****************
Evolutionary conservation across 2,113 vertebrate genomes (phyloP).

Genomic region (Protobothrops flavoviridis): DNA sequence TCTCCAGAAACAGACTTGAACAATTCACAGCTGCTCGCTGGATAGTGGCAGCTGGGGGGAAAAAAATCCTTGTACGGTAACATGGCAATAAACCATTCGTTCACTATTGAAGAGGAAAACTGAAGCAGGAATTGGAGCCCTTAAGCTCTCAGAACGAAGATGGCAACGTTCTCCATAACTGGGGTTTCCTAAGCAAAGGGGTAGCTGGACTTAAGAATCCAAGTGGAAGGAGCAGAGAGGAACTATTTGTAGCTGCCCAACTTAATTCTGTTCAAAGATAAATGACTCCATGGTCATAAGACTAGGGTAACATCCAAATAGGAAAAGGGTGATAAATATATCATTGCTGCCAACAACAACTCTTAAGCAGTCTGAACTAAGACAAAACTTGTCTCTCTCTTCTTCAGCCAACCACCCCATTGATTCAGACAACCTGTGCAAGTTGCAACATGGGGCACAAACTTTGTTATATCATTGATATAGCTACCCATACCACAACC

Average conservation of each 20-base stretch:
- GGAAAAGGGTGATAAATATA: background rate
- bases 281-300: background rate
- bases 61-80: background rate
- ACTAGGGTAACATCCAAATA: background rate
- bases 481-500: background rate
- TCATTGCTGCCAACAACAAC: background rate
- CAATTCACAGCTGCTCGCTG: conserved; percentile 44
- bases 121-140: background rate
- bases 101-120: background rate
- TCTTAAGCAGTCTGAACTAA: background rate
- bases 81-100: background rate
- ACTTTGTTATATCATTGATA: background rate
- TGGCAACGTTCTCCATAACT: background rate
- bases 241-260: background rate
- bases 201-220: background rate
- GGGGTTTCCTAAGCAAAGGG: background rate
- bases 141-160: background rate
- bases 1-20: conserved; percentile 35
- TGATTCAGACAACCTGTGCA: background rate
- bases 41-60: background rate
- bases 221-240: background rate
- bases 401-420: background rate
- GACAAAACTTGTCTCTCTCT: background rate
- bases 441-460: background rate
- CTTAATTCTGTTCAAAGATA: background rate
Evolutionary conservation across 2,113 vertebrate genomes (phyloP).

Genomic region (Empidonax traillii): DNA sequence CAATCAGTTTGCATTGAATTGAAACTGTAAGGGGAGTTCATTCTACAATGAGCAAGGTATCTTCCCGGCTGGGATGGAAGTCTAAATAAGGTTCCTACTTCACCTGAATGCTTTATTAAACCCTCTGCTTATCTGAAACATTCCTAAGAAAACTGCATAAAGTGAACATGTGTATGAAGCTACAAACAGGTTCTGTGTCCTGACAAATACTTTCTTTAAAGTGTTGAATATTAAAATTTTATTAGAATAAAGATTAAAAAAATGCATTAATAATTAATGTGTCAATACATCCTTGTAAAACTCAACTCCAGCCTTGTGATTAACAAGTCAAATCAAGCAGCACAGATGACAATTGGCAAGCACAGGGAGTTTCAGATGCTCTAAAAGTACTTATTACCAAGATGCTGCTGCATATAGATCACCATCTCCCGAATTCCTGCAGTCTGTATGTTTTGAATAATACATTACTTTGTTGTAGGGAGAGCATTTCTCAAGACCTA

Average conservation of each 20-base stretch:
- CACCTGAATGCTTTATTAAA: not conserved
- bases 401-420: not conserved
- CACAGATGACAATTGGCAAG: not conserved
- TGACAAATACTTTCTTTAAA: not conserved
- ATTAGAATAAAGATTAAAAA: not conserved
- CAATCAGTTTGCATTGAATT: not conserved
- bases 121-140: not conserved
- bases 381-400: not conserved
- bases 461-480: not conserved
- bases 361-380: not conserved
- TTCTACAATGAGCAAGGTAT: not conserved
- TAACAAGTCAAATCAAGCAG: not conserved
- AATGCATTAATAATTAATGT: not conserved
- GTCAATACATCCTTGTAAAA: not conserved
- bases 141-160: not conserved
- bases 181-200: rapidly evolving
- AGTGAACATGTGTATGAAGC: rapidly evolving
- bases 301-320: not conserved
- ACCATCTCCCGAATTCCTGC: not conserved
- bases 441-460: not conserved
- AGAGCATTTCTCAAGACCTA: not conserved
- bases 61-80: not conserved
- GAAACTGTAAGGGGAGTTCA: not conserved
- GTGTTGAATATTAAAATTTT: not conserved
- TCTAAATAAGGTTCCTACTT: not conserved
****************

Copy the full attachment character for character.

Evolutionary conservation across 2,113 vertebrate genomes (phyloP).

Genomic region (Protobothrops flavoviridis): DNA sequence TCTCCAGAAACAGACTTGAACAATTCACAGCTGCTCGCTGGATAGTGGCAGCTGGGGGGAAAAAAATCCTTGTACGGTAACATGGCAATAAACCATTCGTTCACTATTGAAGAGGAAAACTGAAGCAGGAATTGGAGCCCTTAAGCTCTCAGAACGAAGATGGCAACGTTCTCCATAACTGGGGTTTCCTAAGCAAAGGGGTAGCTGGACTTAAGAATCCAAGTGGAAGGAGCAGAGAGGAACTATTTGTAGCTGCCCAACTTAATTCTGTTCAAAGATAAATGACTCCATGGTCATAAGACTAGGGTAACATCCAAATAGGAAAAGGGTGATAAATATATCATTGCTGCCAACAACAACTCTTAAGCAGTCTGAACTAAGACAAAACTTGTCTCTCTCTTCTTCAGCCAACCACCCCATTGATTCAGACAACCTGTGCAAGTTGCAACATGGGGCACAAACTTTGTTATATCATTGATATAGCTACCCATACCACAACC

Average conservation of each 20-base stretch:
- GGAAAAGGGTGATAAATATA: background rate
- bases 281-300: background rate
- bases 61-80: background rate
- ACTAGGGTAACATCCAAATA: background rate
- bases 481-500: background rate
- TCATTGCTGCCAACAACAAC: background rate
- CAATTCACAGCTGCTCGCTG: conserved; percentile 44
- bases 121-140: background rate
- bases 101-120: background rate
- TCTTAAGCAGTCTGAACTAA: background rate
- bases 81-100: background rate
- ACTTTGTTATATCATTGATA: background rate
- TGGCAACGTTCTCCATAACT: background rate
- bases 241-260: background rate
- bases 201-220: background rate
- GGGGTTTCCTAAGCAAAGGG: background rate
- bases 141-160: background rate
- bases 1-20: conserved; percentile 35
- TGATTCAGACAACCTGTGCA: background rate
- bases 41-60: background rate
- bases 221-240: background rate
- bases 401-420: background rate
- GACAAAACTTGTCTCTCTCT: background rate
- bases 441-460: background rate
- CTTAATTCTGTTCAAAGATA: background rate
Evolutionary conservation across 2,113 vertebrate genomes (phyloP).

Genomic region (Empidonax traillii): DNA sequence CAATCAGTTTGCATTGAATTGAAACTGTAAGGGGAGTTCATTCTACAATGAGCAAGGTATCTTCCCGGCTGGGATGGAAGTCTAAATAAGGTTCCTACTTCACCTGAATGCTTTATTAAACCCTCTGCTTATCTGAAACATTCCTAAGAAAACTGCATAAAGTGAACATGTGTATGAAGCTACAAACAGGTTCTGTGTCCTGACAAATACTTTCTTTAAAGTGTTGAATATTAAAATTTTATTAGAATAAAGATTAAAAAAATGCATTAATAATTAATGTGTCAATACATCCTTGTAAAACTCAACTCCAGCCTTGTGATTAACAAGTCAAATCAAGCAGCACAGATGACAATTGGCAAGCACAGGGAGTTTCAGATGCTCTAAAAGTACTTATTACCAAGATGCTGCTGCATATAGATCACCATCTCCCGAATTCCTGCAGTCTGTATGTTTTGAATAATACATTACTTTGTTGTAGGGAGAGCATTTCTCAAGACCTA

Average conservation of each 20-base stretch:
- CACCTGAATGCTTTATTAAA: not conserved
- bases 401-420: not conserved
- CACAGATGACAATTGGCAAG: not conserved
- TGACAAATACTTTCTTTAAA: not conserved
- ATTAGAATAAAGATTAAAAA: not conserved
- CAATCAGTTTGCATTGAATT: not conserved
- bases 121-140: not conserved
- bases 381-400: not conserved
- bases 461-480: not conserved
- bases 361-380: not conserved
- TTCTACAATGAGCAAGGTAT: not conserved
- TAACAAGTCAAATCAAGCAG: not conserved
- AATGCATTAATAATTAATGT: not conserved
- GTCAATACATCCTTGTAAAA: not conserved
- bases 141-160: not conserved
- bases 181-200: rapidly evolving
- AGTGAACATGTGTATGAAGC: rapidly evolving
- bases 301-320: not conserved
- ACCATCTCCCGAATTCCTGC: not conserved
- bases 441-460: not conserved
- AGAGCATTTCTCAAGACCTA: not conserved
- bases 61-80: not conserved
- GAAACTGTAAGGGGAGTTCA: not conserved
- GTGTTGAATATTAAAATTTT: not conserved
- TCTAAATAAGGTTCCTACTT: not conserved